The European sovereign debt crisis has brought about a strange mutation of the word ‘austerity’. Austerity down the ages has usually been associated with self-denial, plainness of style and asceticism. However, somewhere along the line, governments have managed to co-opt it to mean quite the opposite.
When you hear the word austerity, you might think of monks living silently in rooms akin to solitary confinement, eating gruel and walking barefoot in a cold monastery. It conveys a certain harshness of circumstance, sparseness of surrounds or abstention from indulgence. Austerity is not, however, a good word to describe the actions of governments now that the emperor of government debt has been shown to be wearing only a (decidedly smug) smile.
The main problem is that these cuts to government spending are because governments were spending crazy amounts of money outside of their ability to fund normally! If you spend absurd amounts of money that aren’t yours and are forced to stop your deficit spending, it isn’t austerity – it’s reality! Only in a government’s deluded world could borrowing over 40c for every dollar spent in the budget be considered ‘the normal level’, therefore any cuts to spending ‘austerity’. If someone starts up spending massive amounts on their credit card, way beyond their means, and the bank comes calling, would you call selling their luxury yacht to reduce their spending an ‘austerity cut’? How is government any different, with their colossal spending programs and immense waste?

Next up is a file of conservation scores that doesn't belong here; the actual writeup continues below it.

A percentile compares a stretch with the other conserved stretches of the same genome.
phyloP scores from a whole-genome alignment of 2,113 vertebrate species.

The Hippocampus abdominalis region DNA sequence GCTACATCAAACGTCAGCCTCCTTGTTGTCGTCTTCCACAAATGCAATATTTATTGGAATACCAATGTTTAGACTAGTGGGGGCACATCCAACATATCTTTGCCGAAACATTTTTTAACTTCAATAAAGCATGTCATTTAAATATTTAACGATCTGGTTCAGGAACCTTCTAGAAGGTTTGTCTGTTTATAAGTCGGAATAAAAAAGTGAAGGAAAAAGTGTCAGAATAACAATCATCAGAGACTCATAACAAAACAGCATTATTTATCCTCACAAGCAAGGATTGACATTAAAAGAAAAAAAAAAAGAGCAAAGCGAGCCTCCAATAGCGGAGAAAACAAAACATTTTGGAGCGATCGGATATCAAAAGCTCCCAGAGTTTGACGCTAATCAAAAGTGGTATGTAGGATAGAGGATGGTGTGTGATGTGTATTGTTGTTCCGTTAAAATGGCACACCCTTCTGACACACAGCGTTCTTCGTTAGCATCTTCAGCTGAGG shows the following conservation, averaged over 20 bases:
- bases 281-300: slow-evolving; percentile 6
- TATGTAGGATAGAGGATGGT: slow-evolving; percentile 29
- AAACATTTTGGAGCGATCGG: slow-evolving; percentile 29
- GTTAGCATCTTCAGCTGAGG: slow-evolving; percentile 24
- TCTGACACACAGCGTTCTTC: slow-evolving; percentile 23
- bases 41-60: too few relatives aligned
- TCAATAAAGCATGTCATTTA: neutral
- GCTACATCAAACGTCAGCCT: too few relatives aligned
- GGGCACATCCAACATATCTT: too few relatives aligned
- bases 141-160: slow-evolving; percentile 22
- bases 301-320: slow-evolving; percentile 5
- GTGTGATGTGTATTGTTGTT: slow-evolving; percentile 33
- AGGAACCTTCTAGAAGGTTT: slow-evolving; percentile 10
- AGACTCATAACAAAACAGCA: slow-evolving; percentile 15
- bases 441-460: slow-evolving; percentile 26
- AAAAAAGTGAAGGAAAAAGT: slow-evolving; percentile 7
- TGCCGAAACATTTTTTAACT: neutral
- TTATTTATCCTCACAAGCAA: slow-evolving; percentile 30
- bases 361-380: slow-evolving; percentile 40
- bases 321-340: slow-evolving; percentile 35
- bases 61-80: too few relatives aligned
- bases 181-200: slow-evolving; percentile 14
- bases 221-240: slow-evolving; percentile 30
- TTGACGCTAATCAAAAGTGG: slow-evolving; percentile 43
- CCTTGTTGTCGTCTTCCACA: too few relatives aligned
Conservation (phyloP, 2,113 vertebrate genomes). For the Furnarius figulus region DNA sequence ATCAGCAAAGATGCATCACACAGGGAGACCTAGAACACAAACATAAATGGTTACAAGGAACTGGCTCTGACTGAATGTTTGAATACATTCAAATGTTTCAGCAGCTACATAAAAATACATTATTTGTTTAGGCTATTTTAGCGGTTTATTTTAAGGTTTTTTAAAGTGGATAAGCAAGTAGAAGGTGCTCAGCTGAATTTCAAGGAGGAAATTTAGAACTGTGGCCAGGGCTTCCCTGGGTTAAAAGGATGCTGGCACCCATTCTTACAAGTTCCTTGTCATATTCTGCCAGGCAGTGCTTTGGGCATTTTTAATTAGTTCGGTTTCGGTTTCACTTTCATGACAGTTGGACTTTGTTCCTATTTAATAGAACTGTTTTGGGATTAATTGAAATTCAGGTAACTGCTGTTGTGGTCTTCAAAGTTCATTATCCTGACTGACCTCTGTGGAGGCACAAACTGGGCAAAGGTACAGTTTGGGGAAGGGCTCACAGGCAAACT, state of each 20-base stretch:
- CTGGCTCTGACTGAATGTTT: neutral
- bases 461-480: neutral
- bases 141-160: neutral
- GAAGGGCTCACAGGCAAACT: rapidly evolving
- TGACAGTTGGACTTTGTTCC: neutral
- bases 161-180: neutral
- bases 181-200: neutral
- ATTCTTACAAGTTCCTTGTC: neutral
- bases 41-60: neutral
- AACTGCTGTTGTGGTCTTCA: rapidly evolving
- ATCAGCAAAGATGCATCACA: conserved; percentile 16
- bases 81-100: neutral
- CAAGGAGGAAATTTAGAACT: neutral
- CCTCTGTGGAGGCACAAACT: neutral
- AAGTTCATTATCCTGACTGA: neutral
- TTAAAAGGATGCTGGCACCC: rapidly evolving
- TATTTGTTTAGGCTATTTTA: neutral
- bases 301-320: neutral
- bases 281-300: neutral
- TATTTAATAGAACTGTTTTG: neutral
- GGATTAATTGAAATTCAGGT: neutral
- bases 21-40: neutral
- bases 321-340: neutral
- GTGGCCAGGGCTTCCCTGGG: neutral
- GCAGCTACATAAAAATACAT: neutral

It is almost too bizarre for words that ‘austerity’ has become associated with reducing ridiculous levels of debt-fuelled money spent by governments (read here for a top ten list of government debt or here for my fav graphic of US debt levels) to spending within their means. This all quite apart from the fact that places like Portugal, Spain and the US won’t actually cut spending below deficit levels!!!
I would call on all serious commentators and analysts to stop perpetuating an illogical, preposterous government lie – that reducing unsustainable levels of government spending is somehow austerity. It excuses governments from actually reducing their spending levels, it encourages those who want endless increases to government spending and it betrays the taxpayers who will eventually have to pay for the profligacy of irresponsible governments past and present.
UPDATE: Andy Semple, at Menzies House, gives an excellent analogy of how badly screwed the financial situation of the US Federal government is.